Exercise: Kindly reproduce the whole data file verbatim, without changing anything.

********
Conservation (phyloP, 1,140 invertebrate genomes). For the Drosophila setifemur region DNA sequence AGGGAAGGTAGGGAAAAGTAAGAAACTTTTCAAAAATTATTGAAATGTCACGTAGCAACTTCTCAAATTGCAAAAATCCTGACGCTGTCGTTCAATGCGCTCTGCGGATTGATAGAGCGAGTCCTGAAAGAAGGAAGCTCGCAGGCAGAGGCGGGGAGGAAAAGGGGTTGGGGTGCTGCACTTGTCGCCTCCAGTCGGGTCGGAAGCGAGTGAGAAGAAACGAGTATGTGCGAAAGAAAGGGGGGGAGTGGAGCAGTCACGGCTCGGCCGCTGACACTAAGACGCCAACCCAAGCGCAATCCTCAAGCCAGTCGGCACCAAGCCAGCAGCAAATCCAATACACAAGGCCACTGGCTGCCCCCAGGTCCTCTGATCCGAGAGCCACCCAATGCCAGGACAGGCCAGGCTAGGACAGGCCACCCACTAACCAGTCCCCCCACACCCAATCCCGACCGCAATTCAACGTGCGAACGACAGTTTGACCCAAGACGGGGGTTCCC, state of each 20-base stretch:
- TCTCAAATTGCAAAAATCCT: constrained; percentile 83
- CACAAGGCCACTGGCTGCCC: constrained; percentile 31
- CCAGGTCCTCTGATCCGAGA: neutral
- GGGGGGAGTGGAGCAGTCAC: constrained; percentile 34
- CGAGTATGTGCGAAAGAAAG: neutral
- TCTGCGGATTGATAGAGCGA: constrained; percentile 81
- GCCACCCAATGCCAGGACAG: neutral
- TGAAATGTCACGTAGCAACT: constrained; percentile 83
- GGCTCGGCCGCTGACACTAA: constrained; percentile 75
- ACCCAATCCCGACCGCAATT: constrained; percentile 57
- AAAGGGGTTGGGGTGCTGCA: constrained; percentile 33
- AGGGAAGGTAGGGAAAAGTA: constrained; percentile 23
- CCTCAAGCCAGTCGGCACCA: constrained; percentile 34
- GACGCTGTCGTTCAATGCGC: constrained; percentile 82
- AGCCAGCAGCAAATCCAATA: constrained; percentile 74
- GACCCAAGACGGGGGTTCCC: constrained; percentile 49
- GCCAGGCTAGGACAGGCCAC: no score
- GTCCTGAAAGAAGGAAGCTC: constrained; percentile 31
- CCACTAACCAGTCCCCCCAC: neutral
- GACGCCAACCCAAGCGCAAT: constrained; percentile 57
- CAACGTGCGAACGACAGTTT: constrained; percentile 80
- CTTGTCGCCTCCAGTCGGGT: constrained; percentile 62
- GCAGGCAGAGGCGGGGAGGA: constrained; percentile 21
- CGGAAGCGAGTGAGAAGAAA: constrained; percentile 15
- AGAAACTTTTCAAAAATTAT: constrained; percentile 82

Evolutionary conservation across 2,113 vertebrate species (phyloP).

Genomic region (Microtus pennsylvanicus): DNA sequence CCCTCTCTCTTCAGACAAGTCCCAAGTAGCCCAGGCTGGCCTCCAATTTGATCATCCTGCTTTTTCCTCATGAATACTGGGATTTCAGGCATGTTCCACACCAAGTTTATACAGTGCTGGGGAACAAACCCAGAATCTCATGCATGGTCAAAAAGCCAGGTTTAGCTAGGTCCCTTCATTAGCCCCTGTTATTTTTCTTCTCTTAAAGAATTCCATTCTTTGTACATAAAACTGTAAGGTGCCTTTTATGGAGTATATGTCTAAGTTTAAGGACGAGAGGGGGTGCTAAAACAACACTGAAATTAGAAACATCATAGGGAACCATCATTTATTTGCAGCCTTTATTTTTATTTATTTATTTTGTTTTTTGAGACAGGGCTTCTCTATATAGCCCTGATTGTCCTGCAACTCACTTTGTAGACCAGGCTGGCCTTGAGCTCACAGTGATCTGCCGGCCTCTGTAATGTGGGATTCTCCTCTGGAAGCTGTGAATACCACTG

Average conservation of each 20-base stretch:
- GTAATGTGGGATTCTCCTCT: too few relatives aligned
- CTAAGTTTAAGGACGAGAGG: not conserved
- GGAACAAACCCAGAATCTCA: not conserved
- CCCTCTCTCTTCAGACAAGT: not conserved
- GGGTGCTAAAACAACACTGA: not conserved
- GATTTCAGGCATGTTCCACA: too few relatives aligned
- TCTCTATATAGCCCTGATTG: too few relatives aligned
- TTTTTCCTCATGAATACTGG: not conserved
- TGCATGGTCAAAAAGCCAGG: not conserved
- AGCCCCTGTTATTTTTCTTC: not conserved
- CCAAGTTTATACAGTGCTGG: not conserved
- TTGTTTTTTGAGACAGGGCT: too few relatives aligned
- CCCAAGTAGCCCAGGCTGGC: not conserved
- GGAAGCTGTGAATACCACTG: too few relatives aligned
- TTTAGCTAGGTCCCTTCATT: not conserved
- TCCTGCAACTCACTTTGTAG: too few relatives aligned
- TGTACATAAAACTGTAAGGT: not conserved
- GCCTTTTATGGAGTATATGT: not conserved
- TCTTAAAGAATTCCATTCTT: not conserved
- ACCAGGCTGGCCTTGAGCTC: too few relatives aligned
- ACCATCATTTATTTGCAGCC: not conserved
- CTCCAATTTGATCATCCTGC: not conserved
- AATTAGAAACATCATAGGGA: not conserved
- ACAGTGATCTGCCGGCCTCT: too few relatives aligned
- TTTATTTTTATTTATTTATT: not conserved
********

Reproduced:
Conservation (phyloP, 1,140 invertebrate genomes). For the Drosophila setifemur region DNA sequence AGGGAAGGTAGGGAAAAGTAAGAAACTTTTCAAAAATTATTGAAATGTCACGTAGCAACTTCTCAAATTGCAAAAATCCTGACGCTGTCGTTCAATGCGCTCTGCGGATTGATAGAGCGAGTCCTGAAAGAAGGAAGCTCGCAGGCAGAGGCGGGGAGGAAAAGGGGTTGGGGTGCTGCACTTGTCGCCTCCAGTCGGGTCGGAAGCGAGTGAGAAGAAACGAGTATGTGCGAAAGAAAGGGGGGGAGTGGAGCAGTCACGGCTCGGCCGCTGACACTAAGACGCCAACCCAAGCGCAATCCTCAAGCCAGTCGGCACCAAGCCAGCAGCAAATCCAATACACAAGGCCACTGGCTGCCCCCAGGTCCTCTGATCCGAGAGCCACCCAATGCCAGGACAGGCCAGGCTAGGACAGGCCACCCACTAACCAGTCCCCCCACACCCAATCCCGACCGCAATTCAACGTGCGAACGACAGTTTGACCCAAGACGGGGGTTCCC, state of each 20-base stretch:
- TCTCAAATTGCAAAAATCCT: constrained; percentile 83
- CACAAGGCCACTGGCTGCCC: constrained; percentile 31
- CCAGGTCCTCTGATCCGAGA: neutral
- GGGGGGAGTGGAGCAGTCAC: constrained; percentile 34
- CGAGTATGTGCGAAAGAAAG: neutral
- TCTGCGGATTGATAGAGCGA: constrained; percentile 81
- GCCACCCAATGCCAGGACAG: neutral
- TGAAATGTCACGTAGCAACT: constrained; percentile 83
- GGCTCGGCCGCTGACACTAA: constrained; percentile 75
- ACCCAATCCCGACCGCAATT: constrained; percentile 57
- AAAGGGGTTGGGGTGCTGCA: constrained; percentile 33
- AGGGAAGGTAGGGAAAAGTA: constrained; percentile 23
- CCTCAAGCCAGTCGGCACCA: constrained; percentile 34
- GACGCTGTCGTTCAATGCGC: constrained; percentile 82
- AGCCAGCAGCAAATCCAATA: constrained; percentile 74
- GACCCAAGACGGGGGTTCCC: constrained; percentile 49
- GCCAGGCTAGGACAGGCCAC: no score
- GTCCTGAAAGAAGGAAGCTC: constrained; percentile 31
- CCACTAACCAGTCCCCCCAC: neutral
- GACGCCAACCCAAGCGCAAT: constrained; percentile 57
- CAACGTGCGAACGACAGTTT: constrained; percentile 80
- CTTGTCGCCTCCAGTCGGGT: constrained; percentile 62
- GCAGGCAGAGGCGGGGAGGA: constrained; percentile 21
- CGGAAGCGAGTGAGAAGAAA: constrained; percentile 15
- AGAAACTTTTCAAAAATTAT: constrained; percentile 82

Evolutionary conservation across 2,113 vertebrate species (phyloP).

Genomic region (Microtus pennsylvanicus): DNA sequence CCCTCTCTCTTCAGACAAGTCCCAAGTAGCCCAGGCTGGCCTCCAATTTGATCATCCTGCTTTTTCCTCATGAATACTGGGATTTCAGGCATGTTCCACACCAAGTTTATACAGTGCTGGGGAACAAACCCAGAATCTCATGCATGGTCAAAAAGCCAGGTTTAGCTAGGTCCCTTCATTAGCCCCTGTTATTTTTCTTCTCTTAAAGAATTCCATTCTTTGTACATAAAACTGTAAGGTGCCTTTTATGGAGTATATGTCTAAGTTTAAGGACGAGAGGGGGTGCTAAAACAACACTGAAATTAGAAACATCATAGGGAACCATCATTTATTTGCAGCCTTTATTTTTATTTATTTATTTTGTTTTTTGAGACAGGGCTTCTCTATATAGCCCTGATTGTCCTGCAACTCACTTTGTAGACCAGGCTGGCCTTGAGCTCACAGTGATCTGCCGGCCTCTGTAATGTGGGATTCTCCTCTGGAAGCTGTGAATACCACTG

Average conservation of each 20-base stretch:
- GTAATGTGGGATTCTCCTCT: too few relatives aligned
- CTAAGTTTAAGGACGAGAGG: not conserved
- GGAACAAACCCAGAATCTCA: not conserved
- CCCTCTCTCTTCAGACAAGT: not conserved
- GGGTGCTAAAACAACACTGA: not conserved
- GATTTCAGGCATGTTCCACA: too few relatives aligned
- TCTCTATATAGCCCTGATTG: too few relatives aligned
- TTTTTCCTCATGAATACTGG: not conserved
- TGCATGGTCAAAAAGCCAGG: not conserved
- AGCCCCTGTTATTTTTCTTC: not conserved
- CCAAGTTTATACAGTGCTGG: not conserved
- TTGTTTTTTGAGACAGGGCT: too few relatives aligned
- CCCAAGTAGCCCAGGCTGGC: not conserved
- GGAAGCTGTGAATACCACTG: too few relatives aligned
- TTTAGCTAGGTCCCTTCATT: not conserved
- TCCTGCAACTCACTTTGTAG: too few relatives aligned
- TGTACATAAAACTGTAAGGT: not conserved
- GCCTTTTATGGAGTATATGT: not conserved
- TCTTAAAGAATTCCATTCTT: not conserved
- ACCAGGCTGGCCTTGAGCTC: too few relatives aligned
- ACCATCATTTATTTGCAGCC: not conserved
- CTCCAATTTGATCATCCTGC: not conserved
- AATTAGAAACATCATAGGGA: not conserved
- ACAGTGATCTGCCGGCCTCT: too few relatives aligned
- TTTATTTTTATTTATTTATT: not conserved